So I hid and tried my hardest to pretend like everything was okay. But it wasn’t. I felt myself sinking deeper and deeper into a dark place that I had no interest in being in. I started to get scared because I really did not want this to be happening but for some reason I wasn’t asking for help. I kept hoping that it would just go away. But that’s not how clinical depression works no matter how much I would like it to.

The amazing part about having loving people in your life is that they notice when something is going on. My boyfriend asked me if I was okay and I broke down and told him the truth. I expressed I was concerned in telling him because I didn’t want him to think less of me. His responds is something I’ll never forget. He said “Thank you for telling me. I want you to know that I love this part of Carrie just as much as I love the happy part of Carrie. I love you no matter what.” His words made me realize that I don’t need to apologize for having depression–for being who I am and going through what I go through. I realized that at some point in time, a person, society; probably both, made me feel like I should hide my pain. But that right there is the problem. Pain demands to be felt no matter what. No matter what form it comes in you’re going to feel it and that’s something I learned long ago in recovery. But I guess depression felt different because just like alcoholism, it’s invisible in a lot of ways to the outside world. You can’t always see the illness so obviously therefore it isn’t taken seriously. In my experience, there is such a lack of understanding of what it really is.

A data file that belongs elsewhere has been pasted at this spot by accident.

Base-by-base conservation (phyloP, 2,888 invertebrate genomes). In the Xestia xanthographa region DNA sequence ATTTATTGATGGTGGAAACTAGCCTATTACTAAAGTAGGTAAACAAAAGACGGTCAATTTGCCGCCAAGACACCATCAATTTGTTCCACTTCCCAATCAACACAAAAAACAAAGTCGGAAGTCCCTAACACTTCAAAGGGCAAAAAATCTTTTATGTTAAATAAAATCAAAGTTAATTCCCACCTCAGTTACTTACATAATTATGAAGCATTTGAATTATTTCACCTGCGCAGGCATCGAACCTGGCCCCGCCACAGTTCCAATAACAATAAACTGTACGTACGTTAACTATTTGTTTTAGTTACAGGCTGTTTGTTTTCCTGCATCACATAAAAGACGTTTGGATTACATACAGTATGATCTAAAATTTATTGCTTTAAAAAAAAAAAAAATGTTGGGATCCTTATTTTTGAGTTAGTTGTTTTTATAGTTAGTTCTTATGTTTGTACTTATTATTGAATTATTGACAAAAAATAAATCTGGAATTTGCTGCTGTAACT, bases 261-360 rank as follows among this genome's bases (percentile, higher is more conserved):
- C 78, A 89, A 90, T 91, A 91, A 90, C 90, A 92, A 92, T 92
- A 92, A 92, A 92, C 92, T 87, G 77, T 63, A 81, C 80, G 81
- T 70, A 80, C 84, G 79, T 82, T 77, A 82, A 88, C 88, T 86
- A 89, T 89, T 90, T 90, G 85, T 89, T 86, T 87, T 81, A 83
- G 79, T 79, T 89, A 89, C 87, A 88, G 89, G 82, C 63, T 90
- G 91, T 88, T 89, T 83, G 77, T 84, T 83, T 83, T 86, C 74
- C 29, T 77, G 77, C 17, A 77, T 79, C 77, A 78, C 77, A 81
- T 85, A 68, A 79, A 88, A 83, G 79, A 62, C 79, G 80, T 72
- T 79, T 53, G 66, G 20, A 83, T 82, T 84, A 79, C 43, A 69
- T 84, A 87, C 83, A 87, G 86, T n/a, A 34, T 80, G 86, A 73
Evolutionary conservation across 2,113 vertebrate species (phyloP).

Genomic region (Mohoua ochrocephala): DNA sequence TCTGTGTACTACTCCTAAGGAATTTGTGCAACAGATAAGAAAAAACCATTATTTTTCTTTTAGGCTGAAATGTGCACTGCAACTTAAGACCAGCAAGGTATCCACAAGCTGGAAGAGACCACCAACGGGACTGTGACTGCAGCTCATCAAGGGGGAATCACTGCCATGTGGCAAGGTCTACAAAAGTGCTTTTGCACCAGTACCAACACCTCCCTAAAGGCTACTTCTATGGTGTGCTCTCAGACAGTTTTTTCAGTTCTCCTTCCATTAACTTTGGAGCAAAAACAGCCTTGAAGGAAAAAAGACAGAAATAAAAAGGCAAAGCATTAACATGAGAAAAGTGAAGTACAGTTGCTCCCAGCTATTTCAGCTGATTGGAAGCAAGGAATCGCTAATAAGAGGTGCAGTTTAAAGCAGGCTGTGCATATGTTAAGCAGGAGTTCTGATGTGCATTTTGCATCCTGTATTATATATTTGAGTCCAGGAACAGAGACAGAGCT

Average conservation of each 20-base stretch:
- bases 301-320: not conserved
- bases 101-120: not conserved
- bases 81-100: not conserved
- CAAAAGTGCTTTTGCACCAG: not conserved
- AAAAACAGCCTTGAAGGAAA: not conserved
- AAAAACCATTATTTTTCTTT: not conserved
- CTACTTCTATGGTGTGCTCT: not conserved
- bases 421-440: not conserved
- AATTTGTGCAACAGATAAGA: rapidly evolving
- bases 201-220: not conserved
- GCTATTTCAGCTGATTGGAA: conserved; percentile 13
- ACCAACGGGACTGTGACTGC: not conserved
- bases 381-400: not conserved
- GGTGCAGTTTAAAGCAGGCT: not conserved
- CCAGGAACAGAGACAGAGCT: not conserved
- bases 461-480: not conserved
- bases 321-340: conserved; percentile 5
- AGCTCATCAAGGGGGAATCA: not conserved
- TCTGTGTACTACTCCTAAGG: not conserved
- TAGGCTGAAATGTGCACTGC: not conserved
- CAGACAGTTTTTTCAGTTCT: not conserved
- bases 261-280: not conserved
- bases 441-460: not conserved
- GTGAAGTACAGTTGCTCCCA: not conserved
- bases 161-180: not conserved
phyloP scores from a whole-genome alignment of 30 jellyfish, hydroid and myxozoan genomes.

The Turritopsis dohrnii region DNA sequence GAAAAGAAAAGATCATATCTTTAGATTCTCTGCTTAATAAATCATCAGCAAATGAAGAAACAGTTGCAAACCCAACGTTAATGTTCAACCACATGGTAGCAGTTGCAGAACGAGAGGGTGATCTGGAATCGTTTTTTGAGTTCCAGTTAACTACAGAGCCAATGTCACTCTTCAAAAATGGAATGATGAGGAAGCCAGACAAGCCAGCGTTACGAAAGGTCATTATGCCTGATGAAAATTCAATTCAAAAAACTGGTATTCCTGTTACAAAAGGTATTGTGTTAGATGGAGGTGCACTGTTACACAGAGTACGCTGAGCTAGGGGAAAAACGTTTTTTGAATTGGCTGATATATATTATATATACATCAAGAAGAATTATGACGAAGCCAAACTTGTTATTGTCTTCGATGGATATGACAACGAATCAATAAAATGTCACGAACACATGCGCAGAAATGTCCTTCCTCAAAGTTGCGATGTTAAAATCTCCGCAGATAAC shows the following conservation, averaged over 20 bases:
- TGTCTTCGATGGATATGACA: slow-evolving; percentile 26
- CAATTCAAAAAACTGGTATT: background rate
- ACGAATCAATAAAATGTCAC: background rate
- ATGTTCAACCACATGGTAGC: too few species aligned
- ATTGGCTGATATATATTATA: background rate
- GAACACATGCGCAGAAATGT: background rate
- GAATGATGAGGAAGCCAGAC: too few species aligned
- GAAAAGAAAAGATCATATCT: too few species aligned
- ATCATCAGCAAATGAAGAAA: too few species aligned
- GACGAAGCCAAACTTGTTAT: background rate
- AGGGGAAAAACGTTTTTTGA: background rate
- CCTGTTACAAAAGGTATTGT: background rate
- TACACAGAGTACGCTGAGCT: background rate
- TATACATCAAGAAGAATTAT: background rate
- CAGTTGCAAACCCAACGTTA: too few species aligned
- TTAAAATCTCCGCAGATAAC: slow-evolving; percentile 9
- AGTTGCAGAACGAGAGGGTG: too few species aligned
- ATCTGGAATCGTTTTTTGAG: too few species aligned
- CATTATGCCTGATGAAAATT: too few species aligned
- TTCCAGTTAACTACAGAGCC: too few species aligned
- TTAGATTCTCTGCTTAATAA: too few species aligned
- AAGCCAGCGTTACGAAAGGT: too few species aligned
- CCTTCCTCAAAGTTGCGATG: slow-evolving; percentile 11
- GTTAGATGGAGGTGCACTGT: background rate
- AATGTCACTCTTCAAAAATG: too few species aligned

Shortly after that conversation with my partner I knew I needed some help and that it was okay to admit that I couldn’t do this alone. I went to the doctor and started the process of readjusting my medication. I didn’t feel better overnight but eventually I felt that fog lift. Unlike my response to depression in the past, I kept showing up for life even on the hardest days of waking up. But I was also more gentle with myself.  I started to acknowledge that it was okay to take more naps than usual. It was okay to let the people who I love and trust know that I was going through a rough patch.

I wanted so badly to write this blog post while I was going through this but I felt like I had nothing to say. I wanted to have a solution to the suffering so I could share that with you all but when you’re in it, it’s hard to see that solution. But I knew I would come out of it because I always do.

I’m still growing as a person and that’s one of the most beautiful parts of life. My life is not perfect but because of everything I’ve been through I know that I can walk through anything and I can do that sober. I’ve grown so much in sobriety and recovery. I’ve grown through my friendships and through the people who surround me on a daily basis. I’m growing with a partner and learning how incredible love really is. And lastly, I get to grow through my hardships while experiencing my depression. I’m learning how to accept that part of me and to not feel ashamed of the cards I was dealt. I don’t want to feel ashamed anymore and I don’t want people who share this illness with me to feel ashamed either. I’m writing this to tell you that you’re not alone. You’ll never be alone.